Acting on Television – Analytical Methods and Approaches: An International One-Day Symposium organized as part of the tenth anniversary celebrations for Critical Studies in Television

Symposium- Friday 8 April 2016, University of Reading

Call for Papers

Scholarship on television and acting is a burgeoning field, both in the Anglophone world and internationally. This is important, not only because acting is central to the appeal of TV drama in all its forms, but also because the methodological strengths of television studies as a discipline can help meaningful engagement with acting. Television studies’ diverse and inter-disciplinary approaches have, for example, moved the field beyond the long-standing focus on stars, and towards considering the labour and creative agency of ‘regular’ working actors.

This symposium aims to take stock of past and present achievements, and to look ahead to the remaining challenges for critical reflection on television and acting. We welcome proposals for papers, panels and flash panels on all aspects of television and acting, including:

  • Acting as creative agency and aesthetic achievement
  • Acting as labour and industrial product
  • Acting and the vexed issue of precise critical vocabulary
  • Acting and the contexts of training, rehearsal and process
  • Acting and risk and/or failure
  • Acting and cultures of production and/or reception
  • Acting and the significance of (developments in) technology and/or genre
  • Acting and history/historiography
  • Acting and professional working relationships and collaborative networks
  • Acting and scholarly methodology and/or disciplinary traditions
  • Acting and the politics of representation, on- and off-screen
  • Acting and the social and cultural background of actors
  • Acting across the boundaries of nation and/or medium

Individual case studies are welcome, especially those that seek to engage with wider questions and issues.  We particularly welcome contributions that compare UK television acting with that of other TV cultures, and/or engage with non-Anglophone traditions of drama and acting.

Confirmed Keynote Speaker

Professor Jonathan Bignell, University of Reading

Proposal Submissions

Please submit a title and max. 300-word abstract along with institutional affiliation and max. 150-word bio, or a panel proposal (minimum 3 speakers, 300 word panel rationale plus 300 words per paper abstract) to:  by the 30th October 2015.

Selected papers will be considered for publication at a special issue of Critical Studies in Television.


Symposium Team


Dr Simone Knox, University of Reading

Professor Stephen Lacey, University of South Wales



Dr Tonia Kazakopoulou, University of Reading


Follow us on twitter: @ActingonTV


Inbetweeners, Block Attackers and Wonderful Worlds: FTT’s Widening Participation Summer School a Resounding Success

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Film, Theatre & Television recently ran its first two-day Summer School designed for the study of film, theatre and television, led by Dr Simone Knox. With extensive support from the University’s Student Recruitment and Outreach team, FTT welcomed a group of 16-17 year old students, from schools and colleges from both the local area and across the wider UK, to explore the representation of identity both theoretically and practically. The two days kicked off with a seminar discussion that looked at the kinds of representations offered by films like Attack the Block, TV series like The Inbetweeners, and plays like The Wonderful World of Dissocia. Paying close attention to the use of stylistic choices in these cultural media, the students then set about undertaking their own creative practice.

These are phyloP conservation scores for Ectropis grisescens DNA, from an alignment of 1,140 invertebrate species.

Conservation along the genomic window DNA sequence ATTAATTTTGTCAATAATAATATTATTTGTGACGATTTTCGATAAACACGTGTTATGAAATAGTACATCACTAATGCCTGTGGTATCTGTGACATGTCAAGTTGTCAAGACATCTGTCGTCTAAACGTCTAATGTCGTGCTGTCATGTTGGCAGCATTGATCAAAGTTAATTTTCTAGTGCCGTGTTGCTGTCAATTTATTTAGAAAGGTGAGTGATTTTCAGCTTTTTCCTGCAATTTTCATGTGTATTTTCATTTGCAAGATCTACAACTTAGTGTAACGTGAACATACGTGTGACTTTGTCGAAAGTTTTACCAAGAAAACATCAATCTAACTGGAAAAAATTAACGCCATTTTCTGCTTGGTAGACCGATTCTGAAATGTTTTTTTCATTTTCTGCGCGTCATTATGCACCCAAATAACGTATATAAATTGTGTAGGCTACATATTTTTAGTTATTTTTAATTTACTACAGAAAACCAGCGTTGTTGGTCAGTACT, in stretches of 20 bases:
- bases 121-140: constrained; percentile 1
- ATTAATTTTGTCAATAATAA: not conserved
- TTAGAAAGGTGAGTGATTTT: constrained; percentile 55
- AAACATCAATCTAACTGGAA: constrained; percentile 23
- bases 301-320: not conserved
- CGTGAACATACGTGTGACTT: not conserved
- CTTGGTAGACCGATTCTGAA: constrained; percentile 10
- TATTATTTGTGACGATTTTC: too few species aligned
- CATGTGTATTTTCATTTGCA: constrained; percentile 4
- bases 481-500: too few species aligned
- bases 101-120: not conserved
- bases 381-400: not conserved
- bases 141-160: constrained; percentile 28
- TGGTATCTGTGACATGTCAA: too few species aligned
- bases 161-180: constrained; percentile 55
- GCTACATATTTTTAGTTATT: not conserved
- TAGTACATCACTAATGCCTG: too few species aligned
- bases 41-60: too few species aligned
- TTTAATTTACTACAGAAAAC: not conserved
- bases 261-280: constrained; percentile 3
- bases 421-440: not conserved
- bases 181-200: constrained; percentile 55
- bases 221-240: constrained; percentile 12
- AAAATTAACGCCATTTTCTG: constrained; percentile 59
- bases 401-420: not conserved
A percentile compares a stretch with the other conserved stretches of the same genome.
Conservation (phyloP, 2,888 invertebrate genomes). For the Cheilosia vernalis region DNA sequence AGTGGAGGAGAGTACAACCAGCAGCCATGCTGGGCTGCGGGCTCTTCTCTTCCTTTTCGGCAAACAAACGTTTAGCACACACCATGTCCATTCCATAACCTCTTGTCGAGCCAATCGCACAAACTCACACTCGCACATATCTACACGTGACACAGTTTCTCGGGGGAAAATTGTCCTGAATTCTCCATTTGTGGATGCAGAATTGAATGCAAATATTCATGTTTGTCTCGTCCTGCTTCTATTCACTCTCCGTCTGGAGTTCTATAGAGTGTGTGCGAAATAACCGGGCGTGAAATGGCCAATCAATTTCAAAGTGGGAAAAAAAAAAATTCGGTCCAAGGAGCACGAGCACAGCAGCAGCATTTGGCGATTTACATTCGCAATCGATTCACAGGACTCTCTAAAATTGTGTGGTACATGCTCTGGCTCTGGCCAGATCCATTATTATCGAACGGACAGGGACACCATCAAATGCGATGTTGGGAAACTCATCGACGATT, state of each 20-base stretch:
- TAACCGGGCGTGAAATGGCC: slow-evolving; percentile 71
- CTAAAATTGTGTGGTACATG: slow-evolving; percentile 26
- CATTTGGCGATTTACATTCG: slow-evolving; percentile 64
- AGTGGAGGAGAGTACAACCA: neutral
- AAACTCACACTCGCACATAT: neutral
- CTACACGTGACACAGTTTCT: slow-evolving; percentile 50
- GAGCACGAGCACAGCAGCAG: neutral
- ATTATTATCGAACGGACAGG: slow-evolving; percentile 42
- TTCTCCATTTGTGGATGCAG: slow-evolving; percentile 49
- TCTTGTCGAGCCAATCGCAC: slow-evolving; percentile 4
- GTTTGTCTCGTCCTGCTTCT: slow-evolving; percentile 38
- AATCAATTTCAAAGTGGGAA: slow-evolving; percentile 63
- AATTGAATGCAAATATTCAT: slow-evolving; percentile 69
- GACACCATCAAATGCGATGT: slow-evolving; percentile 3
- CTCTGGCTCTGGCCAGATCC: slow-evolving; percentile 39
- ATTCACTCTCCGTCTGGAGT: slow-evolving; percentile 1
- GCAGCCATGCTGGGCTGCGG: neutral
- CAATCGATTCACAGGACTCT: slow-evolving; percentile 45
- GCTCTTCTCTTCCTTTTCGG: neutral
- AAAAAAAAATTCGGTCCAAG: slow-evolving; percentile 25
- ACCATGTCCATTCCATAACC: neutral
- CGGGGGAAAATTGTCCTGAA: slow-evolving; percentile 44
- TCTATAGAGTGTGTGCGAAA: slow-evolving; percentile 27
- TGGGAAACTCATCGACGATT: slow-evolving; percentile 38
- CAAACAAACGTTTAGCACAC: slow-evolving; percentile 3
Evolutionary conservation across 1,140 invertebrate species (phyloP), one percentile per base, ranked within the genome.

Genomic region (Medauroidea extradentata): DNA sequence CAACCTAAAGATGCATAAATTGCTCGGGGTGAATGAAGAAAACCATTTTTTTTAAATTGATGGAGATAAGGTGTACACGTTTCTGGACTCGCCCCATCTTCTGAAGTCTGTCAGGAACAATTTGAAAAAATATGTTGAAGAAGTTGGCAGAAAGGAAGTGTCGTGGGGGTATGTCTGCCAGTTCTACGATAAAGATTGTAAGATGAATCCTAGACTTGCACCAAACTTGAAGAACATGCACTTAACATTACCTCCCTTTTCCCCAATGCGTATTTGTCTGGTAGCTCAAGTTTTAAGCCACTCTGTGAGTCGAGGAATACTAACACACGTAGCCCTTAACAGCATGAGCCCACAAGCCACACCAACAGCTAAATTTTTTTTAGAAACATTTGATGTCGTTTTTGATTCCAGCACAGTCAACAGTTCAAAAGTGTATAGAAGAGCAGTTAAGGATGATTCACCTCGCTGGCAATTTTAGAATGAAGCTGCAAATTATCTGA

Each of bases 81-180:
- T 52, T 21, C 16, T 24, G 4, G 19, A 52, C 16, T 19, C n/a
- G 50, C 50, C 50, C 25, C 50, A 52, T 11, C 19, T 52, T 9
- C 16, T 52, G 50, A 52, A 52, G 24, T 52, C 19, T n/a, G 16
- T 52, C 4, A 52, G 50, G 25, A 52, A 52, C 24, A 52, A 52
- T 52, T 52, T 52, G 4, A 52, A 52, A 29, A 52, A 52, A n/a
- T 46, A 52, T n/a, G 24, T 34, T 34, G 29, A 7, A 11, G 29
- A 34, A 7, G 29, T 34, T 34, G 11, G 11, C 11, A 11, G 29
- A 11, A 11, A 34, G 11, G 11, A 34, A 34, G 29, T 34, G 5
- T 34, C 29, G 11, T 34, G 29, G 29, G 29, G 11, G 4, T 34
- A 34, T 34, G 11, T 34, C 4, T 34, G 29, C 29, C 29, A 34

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Aided by current FTT undergraduate helpers, technician support and tutor expertise, the students realised short multi-media projects for which they shot films that they then projected as part of a devised theatre performance, using the specialist facilities of the Minghella Building. With their considerable energy and cheerful eagerness to ‘get stuck in’, the students achieved intriguing projects that showed a talent for communicating conceptual ideas via stylistic means, as can be gleaned from the photographs. The students also enjoyed the opportunity to have a Q&A session with FTT alumni Emily Pickthall, now an assistant producer at Hat Trick Productions, who spoke about how her degree in FTT has benefited her career and gave tips for how to get started in the creative industries. Overall, the Summer School was a resounding success, with enthusiastic feedback from the students, several of whom are now thinking seriously about coming to Reading for their degree; and FTT happily anticipates a repeat performance for summer 2016.

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Dr Simone Knox interviewed for BBC Radio Berkshire about diversity and the creative industries

Dr Simone Knox was interviewed by Bridgitte Tetteh for BBC Radio Berkshire about diversity and the creative industries. The interview drew on her research on the lived experience of screen culture and especially the work of actors, on which she has previously blogged for Flow. Simone spoke about the challenges faced by anyone, but especially those of a minority identity and/or non-privileged background, wishing to pursue a career in film, television and/or theatre. She further offered some reflections on the current high-profile debates about on- and off-screen diversity, led by Lenny Henry, Equity and the Act for Change project. The interview was broadcast on 5 July 2015, and is available until shortly after the end of July here.